Price: $19,800

Year 2018




Drivetrain FWD

Transmission AUTOMATIC

Engine 4-CYL, 2.0 LITER

Mileage 10,821

Doors 4

Exterior Color BLACK

Interior Color TAN

VIN 5NPD84LF2JH367312

Stock No. 6022

Vehicle Equipment

Vehicle Description

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The 2018 Hyundai Elantra isn’t as bold as its predecessors, but it doesn’t really need to be. Hyundai isn’t fighting for attention like it once was, and the new Elantra GT reflects that attitude. Starting with the more popular sedan, it carves a cleaner hole in the air. The grille is lower and wider than older cars, which helps the Elantra announce itself on the road. The sedan has deeper lines across the doors, but it melds with the fenders and roofline in a better way than it has in previous years.

By comparison, the Elantra GT swaps out the large trapezoidal grille with a pinched version and a mesh insert. The headlights are more hawkish, with a different lamp assembly than the sedan. The hatchback doesn’t get the same LED daytime running light treatment that the sedan gets, and we wish it did. Around back, the sedan uses a trio of taillights and an upturned decklid to finish off its shape, while the hatchback blurs its lines with a rounder affair for the rear. 

The Elantra sedan offers three engine choices, while the Elantra GT stands pat at two. The base version is a 2.0-liter inline-4 that makes 147 horsepower (162 hp in the Elantra GT) and 137 pound-feet of torque (150 lb-ft in the Elantra GT). A 6-speed manual transmission is standard equipment in both models, but will probably be a rare sight on lots. A 6-speed automatic is more likely and its predisposed to conserve fuel. Tipping the gear selector over lets drivers select their own cog and bring to life the engine. The sedan and hatchback also share a 1.6-liter turbo-4 in Sport trims that adds plenty of pep. The busy turbo-4 improves power by more than 25 percent, all the way up to 201 hp and 195 lb-ft, which can be shuffled through a smooth shifting 7-speed dual-clutch automatic or—our pick—a 6-speed manual.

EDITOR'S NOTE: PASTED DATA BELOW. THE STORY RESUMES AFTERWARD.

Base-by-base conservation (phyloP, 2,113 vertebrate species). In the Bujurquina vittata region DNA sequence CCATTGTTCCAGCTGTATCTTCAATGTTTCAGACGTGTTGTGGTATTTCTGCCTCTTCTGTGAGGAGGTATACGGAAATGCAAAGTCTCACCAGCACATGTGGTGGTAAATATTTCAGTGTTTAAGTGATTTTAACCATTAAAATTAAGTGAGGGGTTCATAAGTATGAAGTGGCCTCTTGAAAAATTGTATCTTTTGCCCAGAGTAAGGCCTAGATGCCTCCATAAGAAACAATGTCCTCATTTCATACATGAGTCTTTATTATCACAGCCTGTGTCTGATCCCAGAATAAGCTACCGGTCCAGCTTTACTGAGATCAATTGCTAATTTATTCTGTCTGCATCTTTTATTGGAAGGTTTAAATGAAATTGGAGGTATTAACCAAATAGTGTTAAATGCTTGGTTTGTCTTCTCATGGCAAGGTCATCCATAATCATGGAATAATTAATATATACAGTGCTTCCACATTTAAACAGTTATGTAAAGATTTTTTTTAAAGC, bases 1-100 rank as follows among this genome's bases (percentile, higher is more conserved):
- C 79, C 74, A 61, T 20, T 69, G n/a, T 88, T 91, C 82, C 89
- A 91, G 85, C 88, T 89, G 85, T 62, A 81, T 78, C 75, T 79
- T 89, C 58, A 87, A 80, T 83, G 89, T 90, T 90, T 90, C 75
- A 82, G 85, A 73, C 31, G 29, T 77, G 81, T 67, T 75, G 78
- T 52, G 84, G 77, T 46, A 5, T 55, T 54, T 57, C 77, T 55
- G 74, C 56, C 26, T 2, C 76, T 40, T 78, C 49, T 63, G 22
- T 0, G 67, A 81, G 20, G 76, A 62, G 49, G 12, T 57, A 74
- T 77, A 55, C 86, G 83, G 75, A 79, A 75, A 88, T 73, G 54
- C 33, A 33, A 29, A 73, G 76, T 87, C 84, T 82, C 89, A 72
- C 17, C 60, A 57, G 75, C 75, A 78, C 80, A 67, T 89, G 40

Power comes on strong low in the rev range, and pushes all the way to 4,000 rpm. We say the Sport models should click off a run up to 60 mph in 7.5 seconds, but our testing has been largely informal so far. 

The sedan rides on a similarly sized wheelbase as before, but slightly longer overall. Just like the last version, the sedan is more pleasant for driver and front-seat passenger, with more comfortable seats and more comfortable bolsters on the bottom seat cushion. Sport models get deeper buckets with grippier cloth, or optional leather.

*This vehicle is Certified Pre-Owned and is eligible for our third party warranty program. 

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